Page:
Aspects of Epistemology

Once, Zhuang Zhou dreamed he was a butterfly, a butterfly flitting and fluttering about, happy with himself and doing as he pleased. He didn’t know that he was Zhuang Zhou.Suddenly he woke up and there he was, solid and unmistakable Zhuang Zhou. But he didn’t know if he was Zhuang Zhou who had dreamt he was a butterfly, or a butterfly dreaming that he was Zhuang Zhou. Between Zhuang Zhou and the butterfly there must be some distinction! This is called the Transformation of Things. (24)


What is knowledge? How do we know? How do we know we know? What knowledge is scientific? Is this the only knowledge that is truth?

As you may recall from earlier modules, epistemology is the field of philosophy that deals with knowledge and the distinction between knowledge and opinion. Although this definition seems clear enough, when we begin digging deeper, as we will in this module, we discover that people do not actually agree at all about what knowledge is or how to acquire it.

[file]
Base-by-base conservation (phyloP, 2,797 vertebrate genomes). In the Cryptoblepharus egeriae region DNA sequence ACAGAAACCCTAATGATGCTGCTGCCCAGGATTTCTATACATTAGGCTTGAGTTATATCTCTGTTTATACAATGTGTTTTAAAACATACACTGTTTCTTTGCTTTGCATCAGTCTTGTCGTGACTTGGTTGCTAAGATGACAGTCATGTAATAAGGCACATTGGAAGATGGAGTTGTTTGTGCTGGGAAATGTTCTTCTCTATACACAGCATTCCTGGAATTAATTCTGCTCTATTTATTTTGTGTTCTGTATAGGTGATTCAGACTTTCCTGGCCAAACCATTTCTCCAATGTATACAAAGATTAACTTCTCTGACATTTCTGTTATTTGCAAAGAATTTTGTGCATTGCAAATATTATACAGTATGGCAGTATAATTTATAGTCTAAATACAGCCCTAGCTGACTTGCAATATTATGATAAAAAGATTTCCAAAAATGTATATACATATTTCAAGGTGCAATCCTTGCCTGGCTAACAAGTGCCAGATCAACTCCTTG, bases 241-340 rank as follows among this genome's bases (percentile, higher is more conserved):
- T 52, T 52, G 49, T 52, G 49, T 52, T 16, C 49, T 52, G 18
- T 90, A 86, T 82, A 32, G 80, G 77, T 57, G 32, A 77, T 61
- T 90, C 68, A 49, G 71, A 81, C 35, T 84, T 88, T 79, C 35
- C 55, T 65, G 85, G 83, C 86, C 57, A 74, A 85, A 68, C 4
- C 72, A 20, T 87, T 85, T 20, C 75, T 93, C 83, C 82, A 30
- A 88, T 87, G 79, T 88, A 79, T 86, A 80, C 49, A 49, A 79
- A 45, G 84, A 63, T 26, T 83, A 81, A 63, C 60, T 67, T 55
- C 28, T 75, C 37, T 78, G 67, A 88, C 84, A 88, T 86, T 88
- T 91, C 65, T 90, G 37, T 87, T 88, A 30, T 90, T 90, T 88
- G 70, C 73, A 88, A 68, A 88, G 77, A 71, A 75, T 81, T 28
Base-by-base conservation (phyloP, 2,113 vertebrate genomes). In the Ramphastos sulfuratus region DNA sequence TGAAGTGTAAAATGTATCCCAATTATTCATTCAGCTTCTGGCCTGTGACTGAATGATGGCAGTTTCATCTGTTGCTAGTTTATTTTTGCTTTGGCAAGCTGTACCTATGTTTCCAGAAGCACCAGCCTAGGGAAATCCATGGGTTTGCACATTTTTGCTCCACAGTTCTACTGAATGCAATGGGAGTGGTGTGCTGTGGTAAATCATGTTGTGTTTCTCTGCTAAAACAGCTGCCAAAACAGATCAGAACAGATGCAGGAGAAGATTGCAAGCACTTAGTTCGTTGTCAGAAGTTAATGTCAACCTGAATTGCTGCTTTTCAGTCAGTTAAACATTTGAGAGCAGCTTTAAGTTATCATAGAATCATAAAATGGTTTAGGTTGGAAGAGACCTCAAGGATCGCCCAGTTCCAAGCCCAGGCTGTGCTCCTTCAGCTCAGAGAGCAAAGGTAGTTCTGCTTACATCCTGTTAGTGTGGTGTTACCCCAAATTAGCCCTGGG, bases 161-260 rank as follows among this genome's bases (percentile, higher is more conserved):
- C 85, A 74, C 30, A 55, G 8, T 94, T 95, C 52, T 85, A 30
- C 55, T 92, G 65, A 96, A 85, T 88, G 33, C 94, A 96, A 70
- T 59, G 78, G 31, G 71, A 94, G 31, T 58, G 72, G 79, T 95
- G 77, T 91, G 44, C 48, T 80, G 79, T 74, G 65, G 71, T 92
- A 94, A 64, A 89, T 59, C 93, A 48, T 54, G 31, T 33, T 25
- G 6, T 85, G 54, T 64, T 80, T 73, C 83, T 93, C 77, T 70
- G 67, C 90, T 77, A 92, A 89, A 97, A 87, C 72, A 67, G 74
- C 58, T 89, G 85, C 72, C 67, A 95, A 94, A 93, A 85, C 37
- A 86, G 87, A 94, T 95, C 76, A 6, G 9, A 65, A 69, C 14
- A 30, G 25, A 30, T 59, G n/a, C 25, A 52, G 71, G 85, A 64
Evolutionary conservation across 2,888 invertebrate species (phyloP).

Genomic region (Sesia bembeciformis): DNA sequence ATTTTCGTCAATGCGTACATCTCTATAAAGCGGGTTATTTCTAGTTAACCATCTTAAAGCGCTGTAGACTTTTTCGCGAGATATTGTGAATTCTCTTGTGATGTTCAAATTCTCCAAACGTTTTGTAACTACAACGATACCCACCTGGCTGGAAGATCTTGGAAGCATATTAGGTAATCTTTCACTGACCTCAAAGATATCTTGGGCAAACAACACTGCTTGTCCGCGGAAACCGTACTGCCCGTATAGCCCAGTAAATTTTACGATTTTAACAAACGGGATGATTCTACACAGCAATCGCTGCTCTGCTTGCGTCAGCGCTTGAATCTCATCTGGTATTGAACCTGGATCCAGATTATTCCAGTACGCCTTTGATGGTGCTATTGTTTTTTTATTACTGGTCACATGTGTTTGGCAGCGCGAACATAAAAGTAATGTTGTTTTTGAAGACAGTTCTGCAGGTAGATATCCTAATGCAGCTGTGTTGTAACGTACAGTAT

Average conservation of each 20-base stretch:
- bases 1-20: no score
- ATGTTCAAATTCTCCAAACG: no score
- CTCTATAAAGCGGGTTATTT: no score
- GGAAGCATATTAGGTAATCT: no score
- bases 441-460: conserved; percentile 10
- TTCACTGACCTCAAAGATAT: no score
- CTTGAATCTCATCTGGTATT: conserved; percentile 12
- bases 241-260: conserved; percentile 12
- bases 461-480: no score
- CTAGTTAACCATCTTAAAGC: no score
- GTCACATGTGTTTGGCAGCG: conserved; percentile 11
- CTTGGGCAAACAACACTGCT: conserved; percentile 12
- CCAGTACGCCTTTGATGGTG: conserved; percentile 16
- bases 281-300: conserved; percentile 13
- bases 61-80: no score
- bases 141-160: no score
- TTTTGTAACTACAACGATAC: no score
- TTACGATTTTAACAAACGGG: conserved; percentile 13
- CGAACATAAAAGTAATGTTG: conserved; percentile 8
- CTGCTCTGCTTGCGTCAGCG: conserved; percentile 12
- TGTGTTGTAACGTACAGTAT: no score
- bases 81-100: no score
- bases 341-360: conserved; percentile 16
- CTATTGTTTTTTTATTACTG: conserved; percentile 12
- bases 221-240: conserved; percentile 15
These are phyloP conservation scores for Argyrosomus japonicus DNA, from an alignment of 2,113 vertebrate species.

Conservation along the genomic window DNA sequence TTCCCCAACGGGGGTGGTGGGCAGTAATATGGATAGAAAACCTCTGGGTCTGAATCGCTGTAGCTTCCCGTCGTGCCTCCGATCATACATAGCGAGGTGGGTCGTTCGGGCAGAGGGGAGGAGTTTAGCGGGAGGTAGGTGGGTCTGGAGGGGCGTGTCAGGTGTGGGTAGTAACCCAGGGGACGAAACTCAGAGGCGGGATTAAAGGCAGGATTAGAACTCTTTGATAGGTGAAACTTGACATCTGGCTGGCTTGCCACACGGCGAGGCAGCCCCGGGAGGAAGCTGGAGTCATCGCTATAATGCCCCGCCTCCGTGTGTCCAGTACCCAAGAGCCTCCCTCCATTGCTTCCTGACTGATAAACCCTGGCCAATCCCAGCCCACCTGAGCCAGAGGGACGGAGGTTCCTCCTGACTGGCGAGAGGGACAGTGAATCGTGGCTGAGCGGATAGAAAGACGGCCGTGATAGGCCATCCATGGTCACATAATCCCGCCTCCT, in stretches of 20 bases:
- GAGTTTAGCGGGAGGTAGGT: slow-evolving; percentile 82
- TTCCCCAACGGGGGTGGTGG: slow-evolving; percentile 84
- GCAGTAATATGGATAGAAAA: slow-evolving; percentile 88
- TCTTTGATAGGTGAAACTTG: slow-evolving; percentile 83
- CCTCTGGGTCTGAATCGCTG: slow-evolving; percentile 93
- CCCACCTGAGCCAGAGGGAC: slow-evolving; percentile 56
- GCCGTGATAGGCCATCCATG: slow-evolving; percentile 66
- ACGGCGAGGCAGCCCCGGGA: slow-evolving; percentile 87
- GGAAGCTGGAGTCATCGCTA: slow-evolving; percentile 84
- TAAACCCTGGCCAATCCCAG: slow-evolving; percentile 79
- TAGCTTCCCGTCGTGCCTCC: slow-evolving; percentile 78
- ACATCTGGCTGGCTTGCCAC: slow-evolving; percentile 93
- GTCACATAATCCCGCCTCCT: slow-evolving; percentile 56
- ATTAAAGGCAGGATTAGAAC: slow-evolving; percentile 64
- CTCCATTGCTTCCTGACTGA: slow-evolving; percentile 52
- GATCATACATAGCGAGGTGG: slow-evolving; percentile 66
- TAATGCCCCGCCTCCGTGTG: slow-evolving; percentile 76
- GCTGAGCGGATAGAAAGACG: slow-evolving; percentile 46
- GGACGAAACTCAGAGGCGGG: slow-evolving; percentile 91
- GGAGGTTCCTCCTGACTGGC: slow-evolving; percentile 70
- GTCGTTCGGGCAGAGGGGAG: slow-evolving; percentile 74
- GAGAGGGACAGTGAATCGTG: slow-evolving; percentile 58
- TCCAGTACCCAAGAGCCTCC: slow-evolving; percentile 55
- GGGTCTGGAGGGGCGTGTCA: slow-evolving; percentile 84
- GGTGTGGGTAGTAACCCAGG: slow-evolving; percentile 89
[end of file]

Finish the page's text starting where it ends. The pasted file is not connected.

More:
The first section of this module will outline several answers to the questions regarding knowledge and how we come to know.

In the second section, we will explore a specific aspect of epistemology within the branch of philosophy known as the philosophy of science. (1)

How Do We know? Modern Philosophy

Rationalism and Empiricism

In Modern Philosophy, the foundational methods and formulations advanced to address issues in epistemology are rationalism and empiricism .

Rationalism is the epistemological theory that significant knowledge of the world can best be achieved by a priori means and that reason (Lat. Ratio ) is the only reliable source of human knowledge.

Empiricism is the epistemological theory that genuine information about the world must be acquired by a posteriori means, so that nothing can be thought without first being sensed. Reliance on experience is the source of ideas and knowledge. (25/26)

The rationalists are represented by such philosophers as:

  • René Descartes (French, 1596–1650)
  • Benedictus de Spinoza (Dutch, 1632–1677)
  • Gottfried Wilhelm Leibniz (German, 1646–1716)

The empiricists are represented by such philosophers as:

  • John Locke (British, 1632–1704)
  • George Berkeley (Irish, 1685–1753)
  • David Hume (Scottish, 1711–1776)

You can learn more about these ideas from Assembled Western philosophers (1/27)